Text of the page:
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Clin Pediatr (Phila). 2001 Nov;40(11):595-600.

Bacterial meningitis in childhood at the Children's Hospital of Pittsburgh: 1988-1998.

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  • 1University of Pittsburgh School of Medicine, Department of Pediatrics, Children's Hospital of Pittsburgh, PA 15213, USA.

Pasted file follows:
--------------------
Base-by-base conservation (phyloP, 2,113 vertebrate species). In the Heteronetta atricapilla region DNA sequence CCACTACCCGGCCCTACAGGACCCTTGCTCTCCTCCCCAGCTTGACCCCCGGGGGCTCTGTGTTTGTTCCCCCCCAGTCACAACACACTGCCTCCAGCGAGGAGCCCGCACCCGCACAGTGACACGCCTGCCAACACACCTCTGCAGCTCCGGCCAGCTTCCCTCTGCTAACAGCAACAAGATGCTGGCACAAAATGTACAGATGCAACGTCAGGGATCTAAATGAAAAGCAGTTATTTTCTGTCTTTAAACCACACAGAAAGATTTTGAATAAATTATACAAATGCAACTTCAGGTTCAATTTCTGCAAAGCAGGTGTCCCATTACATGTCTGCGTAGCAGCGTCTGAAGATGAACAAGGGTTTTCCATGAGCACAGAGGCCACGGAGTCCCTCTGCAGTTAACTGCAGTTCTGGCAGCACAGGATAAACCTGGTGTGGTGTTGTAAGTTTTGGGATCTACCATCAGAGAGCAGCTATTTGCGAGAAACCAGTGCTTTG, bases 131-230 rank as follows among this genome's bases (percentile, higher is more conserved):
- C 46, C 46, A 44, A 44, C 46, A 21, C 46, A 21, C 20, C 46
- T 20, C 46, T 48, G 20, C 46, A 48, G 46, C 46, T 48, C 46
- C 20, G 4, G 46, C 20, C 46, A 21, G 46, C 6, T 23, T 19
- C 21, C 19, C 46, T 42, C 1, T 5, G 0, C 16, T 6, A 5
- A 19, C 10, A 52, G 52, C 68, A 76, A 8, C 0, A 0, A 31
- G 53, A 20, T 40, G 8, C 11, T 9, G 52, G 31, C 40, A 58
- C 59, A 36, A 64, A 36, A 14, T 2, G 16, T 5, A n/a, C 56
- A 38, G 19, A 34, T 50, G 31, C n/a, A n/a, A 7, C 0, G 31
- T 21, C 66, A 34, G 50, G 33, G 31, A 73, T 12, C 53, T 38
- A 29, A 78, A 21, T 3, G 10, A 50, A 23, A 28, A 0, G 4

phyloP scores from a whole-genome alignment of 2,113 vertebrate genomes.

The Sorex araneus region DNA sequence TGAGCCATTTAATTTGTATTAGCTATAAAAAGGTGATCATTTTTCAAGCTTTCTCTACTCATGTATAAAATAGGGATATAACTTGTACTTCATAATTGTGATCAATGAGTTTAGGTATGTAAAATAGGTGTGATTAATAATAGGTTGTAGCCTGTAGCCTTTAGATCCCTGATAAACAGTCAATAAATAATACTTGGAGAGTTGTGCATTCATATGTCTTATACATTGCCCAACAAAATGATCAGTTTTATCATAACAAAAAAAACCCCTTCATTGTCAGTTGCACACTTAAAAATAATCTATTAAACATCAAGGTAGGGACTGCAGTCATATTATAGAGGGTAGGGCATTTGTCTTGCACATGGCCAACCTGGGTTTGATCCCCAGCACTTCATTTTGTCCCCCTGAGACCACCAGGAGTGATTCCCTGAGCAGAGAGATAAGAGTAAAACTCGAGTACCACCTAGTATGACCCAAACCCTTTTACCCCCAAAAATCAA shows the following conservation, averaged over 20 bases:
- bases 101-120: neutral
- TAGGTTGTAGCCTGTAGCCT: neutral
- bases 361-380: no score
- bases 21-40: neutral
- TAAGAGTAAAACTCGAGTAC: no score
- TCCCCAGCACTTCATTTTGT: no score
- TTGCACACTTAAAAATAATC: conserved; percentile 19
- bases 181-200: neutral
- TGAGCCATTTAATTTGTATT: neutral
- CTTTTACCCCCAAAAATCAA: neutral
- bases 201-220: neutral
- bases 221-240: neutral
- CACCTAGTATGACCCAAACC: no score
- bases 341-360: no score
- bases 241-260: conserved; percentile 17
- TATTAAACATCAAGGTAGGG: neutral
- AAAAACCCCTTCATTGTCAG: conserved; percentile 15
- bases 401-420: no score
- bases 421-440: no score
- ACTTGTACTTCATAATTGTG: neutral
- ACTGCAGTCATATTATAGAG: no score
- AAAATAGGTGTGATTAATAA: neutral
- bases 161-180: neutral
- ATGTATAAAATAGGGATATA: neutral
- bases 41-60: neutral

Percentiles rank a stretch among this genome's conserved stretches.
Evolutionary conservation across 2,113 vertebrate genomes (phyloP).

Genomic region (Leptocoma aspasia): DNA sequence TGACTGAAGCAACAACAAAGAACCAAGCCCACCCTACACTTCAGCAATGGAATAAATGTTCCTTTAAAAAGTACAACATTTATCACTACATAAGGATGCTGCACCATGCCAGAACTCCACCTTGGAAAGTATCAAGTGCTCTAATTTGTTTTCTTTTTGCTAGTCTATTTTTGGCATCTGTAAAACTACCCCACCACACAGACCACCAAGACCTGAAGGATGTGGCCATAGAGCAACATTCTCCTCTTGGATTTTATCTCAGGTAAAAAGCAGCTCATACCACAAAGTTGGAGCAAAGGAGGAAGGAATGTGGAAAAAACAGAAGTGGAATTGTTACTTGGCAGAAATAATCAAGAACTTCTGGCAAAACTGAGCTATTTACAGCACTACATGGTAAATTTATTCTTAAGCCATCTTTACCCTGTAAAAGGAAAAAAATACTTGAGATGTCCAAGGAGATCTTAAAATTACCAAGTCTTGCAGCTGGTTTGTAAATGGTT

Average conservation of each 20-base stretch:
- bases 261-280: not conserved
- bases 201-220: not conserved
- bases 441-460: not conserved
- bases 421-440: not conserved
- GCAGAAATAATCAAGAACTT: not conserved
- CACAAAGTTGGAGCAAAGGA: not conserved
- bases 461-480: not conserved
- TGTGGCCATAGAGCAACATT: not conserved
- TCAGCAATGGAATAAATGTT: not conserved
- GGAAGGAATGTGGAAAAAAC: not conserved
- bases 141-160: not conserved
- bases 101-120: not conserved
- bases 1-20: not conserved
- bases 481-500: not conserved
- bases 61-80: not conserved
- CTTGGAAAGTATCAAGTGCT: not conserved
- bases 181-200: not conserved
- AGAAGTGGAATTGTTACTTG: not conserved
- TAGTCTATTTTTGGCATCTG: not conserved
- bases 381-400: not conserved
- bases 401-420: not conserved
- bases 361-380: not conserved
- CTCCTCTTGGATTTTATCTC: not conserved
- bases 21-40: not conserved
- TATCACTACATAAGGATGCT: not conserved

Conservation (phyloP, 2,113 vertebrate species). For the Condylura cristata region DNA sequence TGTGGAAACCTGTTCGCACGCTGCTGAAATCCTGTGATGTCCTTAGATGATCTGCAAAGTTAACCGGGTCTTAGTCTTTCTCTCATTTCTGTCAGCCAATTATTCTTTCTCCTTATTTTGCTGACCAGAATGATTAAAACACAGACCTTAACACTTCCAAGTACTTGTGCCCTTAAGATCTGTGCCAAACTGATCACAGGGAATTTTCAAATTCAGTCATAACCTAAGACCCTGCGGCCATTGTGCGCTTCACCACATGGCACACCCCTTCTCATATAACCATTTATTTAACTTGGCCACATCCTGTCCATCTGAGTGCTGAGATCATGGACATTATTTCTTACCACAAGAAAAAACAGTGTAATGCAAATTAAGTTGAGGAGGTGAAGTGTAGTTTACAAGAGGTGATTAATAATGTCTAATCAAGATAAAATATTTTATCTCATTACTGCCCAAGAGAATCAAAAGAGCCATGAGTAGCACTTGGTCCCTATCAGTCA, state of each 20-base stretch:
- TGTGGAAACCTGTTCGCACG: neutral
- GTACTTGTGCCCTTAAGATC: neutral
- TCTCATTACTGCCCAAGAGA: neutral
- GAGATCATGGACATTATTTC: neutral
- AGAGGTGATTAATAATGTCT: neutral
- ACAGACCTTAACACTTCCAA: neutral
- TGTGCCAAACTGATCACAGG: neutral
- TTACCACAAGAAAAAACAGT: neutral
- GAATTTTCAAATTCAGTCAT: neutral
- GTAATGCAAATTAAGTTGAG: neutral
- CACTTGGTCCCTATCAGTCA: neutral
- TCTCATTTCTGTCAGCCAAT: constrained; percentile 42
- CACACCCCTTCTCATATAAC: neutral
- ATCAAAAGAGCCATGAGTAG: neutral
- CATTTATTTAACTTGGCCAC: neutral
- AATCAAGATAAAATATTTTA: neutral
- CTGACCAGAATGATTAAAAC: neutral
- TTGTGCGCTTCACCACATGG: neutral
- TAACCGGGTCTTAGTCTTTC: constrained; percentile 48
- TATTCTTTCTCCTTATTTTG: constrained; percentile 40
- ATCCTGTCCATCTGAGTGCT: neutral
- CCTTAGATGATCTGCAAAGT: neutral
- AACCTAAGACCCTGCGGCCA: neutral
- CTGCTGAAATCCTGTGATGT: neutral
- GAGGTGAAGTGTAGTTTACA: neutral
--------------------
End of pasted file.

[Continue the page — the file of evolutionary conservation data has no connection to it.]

Bacterial meningitis is an important acute infectious disease of childhood that remains a source of substantial morbidity and mortality. The impact of the Haemophilus influenzae type b (HIB) conjugate vaccines on the epidemiology of the other bacterial causes of meningitis in childhood has received little attention. The objective of this study is to report the experience at a tertiary-care children's hospital with the occurrence of bacterial meningitis before and after the licensure of the HIB conjugate vaccine. With use of International Classification of Diseases diagnostic codes for bacterial meningitis, a list of all children admitted to Children's Hospital of Pittsburgh with a primary or secondary diagnosis of meningitis due to H. influenzae, Streptococcus pneumoniae, and Neisseria meningitidis from January 1, 1988, to December 31, 1998, was constructed. Medical records were examined for basic patient demographic information including age, gender, race, bacterial etiology of meningitis, receipt of vaccine for HIB, underlying conditions, and fatalities. Two hundred twenty-one cases of bacterial meningitis caused by H. influenzae, N. meningitidis, and S. pneumoniae were identified. The age of infected children ranged from 1 month to 18 years, with a mean and median age of 38.1 months and 13 months, respectively. Fifty-two percent of the children were female, 83% were Caucasian and 16% were African-American. Before the routine use of HIB conjugate vaccine, HIB was the bacterial species responsible for the greatest proportion of cases (average of 58%/year). The absolute number of cases of bacterial meningitis attributable to HIB declined after 1991 to an average of 2.5 cases/year. The number of cases of meningitis caused by S. pneumoniae and N. meningitidis have remained relatively stable between 1988 and 1998. The case fatality rates for children with meningitis caused by H. influenzae, S. pneumoniae, and N. meningitidis were 0.0%, 9.2%, and 7.5%, respectively. Most cases of meningitis due to HIB occurred in children who had not been immunized. Three children who received the polysaccharide vaccine developed meningitis due to HIB; there were no failures of the conjugate vaccine.

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